MANATEE -- After Black Friday and Cyber Monday, an idea was hatched for something completely different: Giving Tuesday.
Held the first Tuesday after Thanksgiving, the event was imagined as a global day of giving that urges individuals, communities and organizations to encourage philanthropy, said John Annis, a senior vice president for the Community Foundation of Sarasota County.
"It's a way to use philanthropy to think about others," Annis said.
On Tuesday, Just For Girls Charter School in Manatee County and the Community Foundation of Sarasota County are among the groups reaching out to people who believe in Giving Tuesday.
Just For Girls is hoping to tear down its building at 3809 59th St. W. in Bradenton, which is more
than 40 years old, and replace it with a $7 million, 26,390-square-foot facility that will house a new Just For Girls Academy, said Andi Watson of Just For Girls.
Just For Girls has outgrown its present academy, now located in 9,000 square feet on 21st Street East in Bradenton, which serves 111 predominately at-risk girls who come from lower socioeconomic homes. The program would be moved to the new building.
Meanwhile, the Community Foundation of Sarasota County has announced it will match donations it receives Tuesday up to $100,000 for its Season of Sharing, which helps struggling families in Manatee, Sarasota, DeSoto and Charlotte counties remain in their homes, Annis said.
Last year, the Community Foundation of Sarasota received $100,000 from 250 donors during its first Giving Tuesday, said Murray Devine of the Community Foundation of Sarasota.
"As far as I am aware, the Giving Tuesday website doesn't accept donations and is mainly as a resource," Devine said.
"We like to stress that donors wanting to support local organizations on Giving Tuesday can use TheGivingPartner.org to find detailed information on over 450 local nonprofits."
Just For Girls has been around since the late 1960s, when it was known as the Manatee County Girls Club. Under the direction of Becky Warne Canesse, its chief executive officer, the nonprofit changed its name and has grown into a kindergarten through fifth-grade charter school as well as having three "leadership" centers where 450 to 500 girls get instruction before and after school, Watson said.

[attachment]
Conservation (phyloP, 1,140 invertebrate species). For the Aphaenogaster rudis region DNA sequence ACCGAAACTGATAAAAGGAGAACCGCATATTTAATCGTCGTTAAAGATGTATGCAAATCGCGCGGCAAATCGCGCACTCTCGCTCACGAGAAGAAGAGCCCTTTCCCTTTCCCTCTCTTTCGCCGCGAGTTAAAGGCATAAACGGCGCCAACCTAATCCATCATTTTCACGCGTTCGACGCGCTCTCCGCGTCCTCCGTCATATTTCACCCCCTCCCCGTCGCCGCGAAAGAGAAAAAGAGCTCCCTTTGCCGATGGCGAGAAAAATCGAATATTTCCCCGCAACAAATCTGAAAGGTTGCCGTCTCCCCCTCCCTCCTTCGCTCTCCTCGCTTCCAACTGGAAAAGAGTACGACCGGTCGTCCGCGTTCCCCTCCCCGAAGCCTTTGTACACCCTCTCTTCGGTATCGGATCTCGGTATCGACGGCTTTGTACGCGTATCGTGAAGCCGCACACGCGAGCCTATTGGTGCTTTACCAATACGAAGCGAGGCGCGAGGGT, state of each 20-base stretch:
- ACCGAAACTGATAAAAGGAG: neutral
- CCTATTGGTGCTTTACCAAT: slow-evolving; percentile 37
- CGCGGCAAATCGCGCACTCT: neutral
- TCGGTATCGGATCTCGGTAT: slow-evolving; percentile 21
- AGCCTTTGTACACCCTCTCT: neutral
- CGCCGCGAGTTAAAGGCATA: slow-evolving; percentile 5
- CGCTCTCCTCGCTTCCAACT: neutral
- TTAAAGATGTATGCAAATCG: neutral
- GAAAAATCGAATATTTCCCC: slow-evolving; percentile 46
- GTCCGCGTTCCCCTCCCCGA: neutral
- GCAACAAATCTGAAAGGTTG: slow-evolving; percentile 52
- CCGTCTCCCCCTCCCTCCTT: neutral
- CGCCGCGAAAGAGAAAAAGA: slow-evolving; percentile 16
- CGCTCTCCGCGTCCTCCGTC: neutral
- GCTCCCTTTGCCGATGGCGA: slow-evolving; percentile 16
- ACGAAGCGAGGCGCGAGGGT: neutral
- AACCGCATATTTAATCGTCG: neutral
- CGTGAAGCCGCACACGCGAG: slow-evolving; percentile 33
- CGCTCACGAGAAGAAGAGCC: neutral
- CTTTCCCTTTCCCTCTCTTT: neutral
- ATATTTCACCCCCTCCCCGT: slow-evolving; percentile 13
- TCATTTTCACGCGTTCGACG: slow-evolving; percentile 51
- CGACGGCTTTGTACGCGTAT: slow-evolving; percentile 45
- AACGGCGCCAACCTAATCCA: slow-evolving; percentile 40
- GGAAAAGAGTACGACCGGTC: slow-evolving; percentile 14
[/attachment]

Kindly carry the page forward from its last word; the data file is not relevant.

The building to be torn down, which was the old Manatee Boys & Girls Club, is one of those leadership centers.
"Not only will the new building provide more space and new technology for our students and vastly improve the aesthetics of the neighborhood, but it will be hardened and also serve as a shelter for first responders and displaced families during a disaster," Watson said.
Just For Girls has already raised $2 million of the $7 million needed, and hopes Giving Tuesday will add about $5,000 to add to the building campaign, Watson said.
"I'm really excited about us being part of it," said Watson, adding that even $25 donations add up.
To donate to Just For Girls on Giving Tuesday or afterwards, go to justforgirls.org, which includes a "widget" for donating and a chart of the building campaign progress.
Cuts homeless population
When Manatee and Sarasota residents experience unforeseen circumstances, like the sudden loss of a job, the serious illness of a spouse or a vehicle that quits running, it may make it impossible to pay rent or utility bills, Annis said.
But the Season of Sharing Fund keeps families in their homes by offering one-time assistance to those working directly with case workers at a local service organization, Annis added.
"This helps prevent homelessness in Manatee County," said Marilyn Howard of the Manatee Community Foundation, which partners with Community Foundation of Sarasota County on Season of Sharing.
Last year, Season of Sharing raised $500,000 for Turning Points and $200,000 for the Manatee Community Action Agency to distribute to needy Manatee families through caseworkers, said Patricia Martin with the Community Foundation of Sarasota County.
Those who donate can designate funds either go to help families in Manatee, Sarasota, Charlotte or DeSoto county, or simply "greatest need," Annis said.
To give to struggling Manatee families go to CFSarasota.org/SeasonofSharing and designate Manatee County, Annis said.
Richard Dymond, Herald reporter, can be reached at 941-745-7072 or contact him via Twitter @RichardDymond